Developing musical listening according to the principles of the Tomatis method : an application in the arts and culture learning area
This thesis reports on an interdisciplinary empirical study that used mainly quantitative methods combined with qualitative and descriptive methods to illustrate that didactic methods in the Arts and Culture learning area can be aligned with the principles of the Tomatis Method in order to improve musical listening. The research question was formulated on the basis of perceived problems regarding the teaching–learning processes in South African schools, and especially in terms of the South African curriculum as it pertains to music. It was deemed necessary to identify the problems which are impacting on the development of skilful musical listening in music teaching within the Arts and Culture Learning Area, and attempt to find solutions. The point is made that it is the curriculum ? poorly assembled, vaguely formulated and containing insufficient information on didactic methods regarding the teaching of proper listening skills ? that causes some of the problems. The purpose of this study was thus to determine how didactic methods in the Arts and Culture programme can be aligned with the principles of the Tomatis Method in order to develop musical listening. The Tomatis Method is a multi–disciplinary approach applied as a therapeutic intervention which led to a new outlook on the concept of hearing. Significant breakthroughs in areas such as learning, self–esteem, communication, language, music and creativity are indicated through clinical observations and research findings. Elliott?s praxial philosophy of music education is used as the intermediary between the principles of the Tomatis Method and the alignment of didactic methods, because the theory is widely known in music education, and because it is clearly documented and debated. The use of the praxial philosophy as a frame for increasing didactic understanding follows a suggestion by Elliott (1995:vii) to use the philosophy as “a tool ? as a means of initiating, simulating, guiding and supporting the efforts of music teachers (administrators, parents and others) as they tackle the many theoretical and practical issues involved in music education.” iii The research design and methodology were discussed together with measures to ensure validity and reliability. In this study both quantitative and qualitative approaches (descriptive case studies and interviews) were followed to answer the research question. These approaches represent complementary components of the research process. A quantitative approach in the current research is employed to study relationships among measured variables in order to explain, predict, and control phenomena. The qualitative research investigated the complex nature of the phenomena in this study. The case studies were discussed accordingly. The participants were carefully selected and the current researcher is of the opinion that the measuring instruments are sensitive enough to measure the listening ability, creativity and the psychological phenomena involved in this study and that they are also equipped to reflect the effects of the intervention programmes. To test the hypothesis of this research a four–group (experimental group A and three control groups B, C and D) pre–post assessment design was used in order to eliminate any deficiencies that may have occurred in comparative studies. The procedures that were followed used measuring instruments to evaluate the identified dependent variables tested in the hypothesis. The measuring instruments included the Musat Test, Tomatis Listening Test, Tennessee Self–Concept Test and Torrance Creativity Test. The empirical results confirm the theories of Tomatis and the philosophy of Elliott: the results show that active listening–for (Elliott?s term) during the Tomatis intervention enhanced not only musical listening but also other characteristics such as integration (Tomatis?s term of which the equivalent in Elliott?s philosophy will be consciousness), self–concept and creativity which are concepts in both Tomatis? theories and Elliott?s philosophy. Therefore it is clear that didactic methods in the Arts and Culture learning area can indeed be aligned with the methods of Alfred Tomatis in order to improve musical listening. Recommendations for further studies are provided.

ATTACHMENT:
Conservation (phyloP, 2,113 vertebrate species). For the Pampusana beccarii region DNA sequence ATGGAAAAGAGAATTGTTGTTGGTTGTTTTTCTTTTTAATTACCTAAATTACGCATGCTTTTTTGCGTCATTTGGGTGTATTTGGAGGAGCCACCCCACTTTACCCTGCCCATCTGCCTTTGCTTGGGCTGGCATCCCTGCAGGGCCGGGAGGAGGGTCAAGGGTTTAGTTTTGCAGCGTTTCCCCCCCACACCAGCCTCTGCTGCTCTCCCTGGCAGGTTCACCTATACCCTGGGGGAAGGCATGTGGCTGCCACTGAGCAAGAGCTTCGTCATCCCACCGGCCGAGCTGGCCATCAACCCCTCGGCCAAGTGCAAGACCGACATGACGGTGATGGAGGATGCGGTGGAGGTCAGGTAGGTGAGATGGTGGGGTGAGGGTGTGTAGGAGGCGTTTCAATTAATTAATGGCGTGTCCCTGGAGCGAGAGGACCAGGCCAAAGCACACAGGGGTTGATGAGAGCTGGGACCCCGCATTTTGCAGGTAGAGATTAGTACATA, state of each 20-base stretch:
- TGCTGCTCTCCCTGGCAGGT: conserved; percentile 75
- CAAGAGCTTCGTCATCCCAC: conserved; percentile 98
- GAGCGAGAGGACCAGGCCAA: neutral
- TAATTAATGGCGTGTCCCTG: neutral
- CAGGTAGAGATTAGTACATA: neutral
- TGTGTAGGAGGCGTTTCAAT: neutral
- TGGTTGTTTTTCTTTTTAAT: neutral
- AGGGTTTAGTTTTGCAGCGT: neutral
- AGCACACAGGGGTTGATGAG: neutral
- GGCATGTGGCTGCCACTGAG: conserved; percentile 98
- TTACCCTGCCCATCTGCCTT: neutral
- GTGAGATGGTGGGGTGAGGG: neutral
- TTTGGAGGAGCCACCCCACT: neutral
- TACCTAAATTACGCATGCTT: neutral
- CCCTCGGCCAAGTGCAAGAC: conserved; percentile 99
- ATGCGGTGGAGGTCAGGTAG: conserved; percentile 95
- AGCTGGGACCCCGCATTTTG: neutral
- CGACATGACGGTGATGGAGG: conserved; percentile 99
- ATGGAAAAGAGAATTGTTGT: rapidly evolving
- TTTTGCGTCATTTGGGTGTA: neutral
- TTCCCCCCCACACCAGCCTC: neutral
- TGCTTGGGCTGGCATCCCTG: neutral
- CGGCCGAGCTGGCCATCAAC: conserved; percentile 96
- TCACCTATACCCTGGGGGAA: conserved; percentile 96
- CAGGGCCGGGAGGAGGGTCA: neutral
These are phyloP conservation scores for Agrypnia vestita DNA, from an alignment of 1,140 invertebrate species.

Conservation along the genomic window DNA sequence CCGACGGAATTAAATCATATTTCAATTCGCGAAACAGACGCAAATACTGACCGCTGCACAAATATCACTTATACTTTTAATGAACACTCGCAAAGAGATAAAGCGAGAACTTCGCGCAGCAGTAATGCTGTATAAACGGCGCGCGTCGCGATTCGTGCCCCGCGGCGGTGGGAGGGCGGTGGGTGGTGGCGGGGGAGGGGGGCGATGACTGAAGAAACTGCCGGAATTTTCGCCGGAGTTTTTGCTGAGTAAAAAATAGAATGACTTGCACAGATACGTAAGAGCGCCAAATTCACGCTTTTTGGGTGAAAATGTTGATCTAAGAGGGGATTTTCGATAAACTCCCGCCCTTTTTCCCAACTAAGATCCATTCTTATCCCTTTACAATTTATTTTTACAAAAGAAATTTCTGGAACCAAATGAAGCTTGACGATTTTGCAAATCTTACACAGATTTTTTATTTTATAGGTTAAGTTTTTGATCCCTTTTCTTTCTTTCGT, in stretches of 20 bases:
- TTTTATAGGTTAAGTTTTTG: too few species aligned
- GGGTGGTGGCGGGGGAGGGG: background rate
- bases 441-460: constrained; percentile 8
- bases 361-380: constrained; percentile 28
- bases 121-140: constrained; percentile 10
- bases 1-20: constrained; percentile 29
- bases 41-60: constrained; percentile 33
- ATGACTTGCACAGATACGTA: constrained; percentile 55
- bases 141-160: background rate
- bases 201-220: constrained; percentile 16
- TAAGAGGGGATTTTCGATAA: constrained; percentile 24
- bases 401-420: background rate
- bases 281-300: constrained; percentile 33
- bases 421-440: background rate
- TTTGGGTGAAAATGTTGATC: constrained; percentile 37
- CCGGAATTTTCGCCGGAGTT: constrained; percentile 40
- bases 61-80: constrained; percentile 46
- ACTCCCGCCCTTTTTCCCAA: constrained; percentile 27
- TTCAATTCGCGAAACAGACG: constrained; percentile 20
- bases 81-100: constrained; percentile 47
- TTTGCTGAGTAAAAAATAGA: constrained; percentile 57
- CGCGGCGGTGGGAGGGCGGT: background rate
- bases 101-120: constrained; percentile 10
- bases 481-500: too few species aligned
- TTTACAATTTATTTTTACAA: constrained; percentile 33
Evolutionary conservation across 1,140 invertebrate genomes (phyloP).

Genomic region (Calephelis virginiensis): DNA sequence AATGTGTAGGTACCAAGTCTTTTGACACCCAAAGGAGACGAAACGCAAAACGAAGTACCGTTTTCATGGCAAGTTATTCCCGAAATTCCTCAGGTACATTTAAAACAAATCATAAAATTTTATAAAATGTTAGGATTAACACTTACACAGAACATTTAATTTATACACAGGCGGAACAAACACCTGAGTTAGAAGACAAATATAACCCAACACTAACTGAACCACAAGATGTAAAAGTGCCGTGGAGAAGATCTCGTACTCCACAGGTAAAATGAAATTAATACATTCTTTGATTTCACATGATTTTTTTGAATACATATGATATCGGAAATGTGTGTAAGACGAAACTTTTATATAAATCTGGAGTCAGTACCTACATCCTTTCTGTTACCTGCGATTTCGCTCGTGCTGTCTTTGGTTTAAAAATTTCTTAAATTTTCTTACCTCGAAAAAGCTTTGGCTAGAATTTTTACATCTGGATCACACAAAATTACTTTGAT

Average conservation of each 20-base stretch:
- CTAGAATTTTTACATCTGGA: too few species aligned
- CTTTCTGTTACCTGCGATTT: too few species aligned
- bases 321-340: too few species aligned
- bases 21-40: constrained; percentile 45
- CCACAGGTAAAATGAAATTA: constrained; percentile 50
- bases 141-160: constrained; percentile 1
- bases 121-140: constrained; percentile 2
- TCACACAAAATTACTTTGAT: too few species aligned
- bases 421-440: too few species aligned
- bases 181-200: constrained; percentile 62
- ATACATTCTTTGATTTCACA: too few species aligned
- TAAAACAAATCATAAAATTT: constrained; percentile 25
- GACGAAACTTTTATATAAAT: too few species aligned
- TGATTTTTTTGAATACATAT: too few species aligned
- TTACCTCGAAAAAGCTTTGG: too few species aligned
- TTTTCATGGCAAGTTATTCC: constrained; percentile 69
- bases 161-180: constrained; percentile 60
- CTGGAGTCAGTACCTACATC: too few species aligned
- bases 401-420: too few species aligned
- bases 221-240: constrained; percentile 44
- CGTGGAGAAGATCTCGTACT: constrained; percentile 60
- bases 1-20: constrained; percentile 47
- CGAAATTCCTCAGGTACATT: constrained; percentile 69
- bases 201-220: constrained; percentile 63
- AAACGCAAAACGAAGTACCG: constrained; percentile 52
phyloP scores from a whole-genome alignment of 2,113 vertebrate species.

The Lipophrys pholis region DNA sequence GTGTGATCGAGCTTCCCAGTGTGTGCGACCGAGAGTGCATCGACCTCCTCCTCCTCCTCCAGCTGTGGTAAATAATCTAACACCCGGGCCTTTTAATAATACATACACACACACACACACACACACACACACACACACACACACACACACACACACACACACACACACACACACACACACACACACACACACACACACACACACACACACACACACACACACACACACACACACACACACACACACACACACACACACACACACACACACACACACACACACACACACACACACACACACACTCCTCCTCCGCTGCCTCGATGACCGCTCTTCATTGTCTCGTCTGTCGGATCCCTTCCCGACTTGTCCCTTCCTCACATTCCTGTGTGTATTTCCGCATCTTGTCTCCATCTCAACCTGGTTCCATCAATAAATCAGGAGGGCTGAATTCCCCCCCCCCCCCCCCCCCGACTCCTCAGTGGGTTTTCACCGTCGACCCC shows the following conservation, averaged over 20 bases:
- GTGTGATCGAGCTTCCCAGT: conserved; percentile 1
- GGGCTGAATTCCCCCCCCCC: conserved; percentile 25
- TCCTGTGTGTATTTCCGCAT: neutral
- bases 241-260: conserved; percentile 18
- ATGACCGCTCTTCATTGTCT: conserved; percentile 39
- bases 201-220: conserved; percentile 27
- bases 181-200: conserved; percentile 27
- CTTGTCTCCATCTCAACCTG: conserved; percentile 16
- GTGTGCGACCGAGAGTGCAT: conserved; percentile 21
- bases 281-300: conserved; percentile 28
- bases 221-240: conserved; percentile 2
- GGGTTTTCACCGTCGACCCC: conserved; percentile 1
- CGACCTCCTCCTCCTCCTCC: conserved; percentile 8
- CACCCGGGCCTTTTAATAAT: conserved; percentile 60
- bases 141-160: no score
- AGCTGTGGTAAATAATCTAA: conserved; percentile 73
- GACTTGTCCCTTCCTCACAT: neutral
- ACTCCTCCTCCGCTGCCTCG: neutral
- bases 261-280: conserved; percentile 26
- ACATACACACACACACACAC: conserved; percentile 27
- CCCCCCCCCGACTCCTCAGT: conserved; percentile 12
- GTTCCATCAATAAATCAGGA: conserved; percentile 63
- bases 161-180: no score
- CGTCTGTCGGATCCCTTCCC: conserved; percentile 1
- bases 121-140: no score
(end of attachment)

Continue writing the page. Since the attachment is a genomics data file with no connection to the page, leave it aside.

- Humanities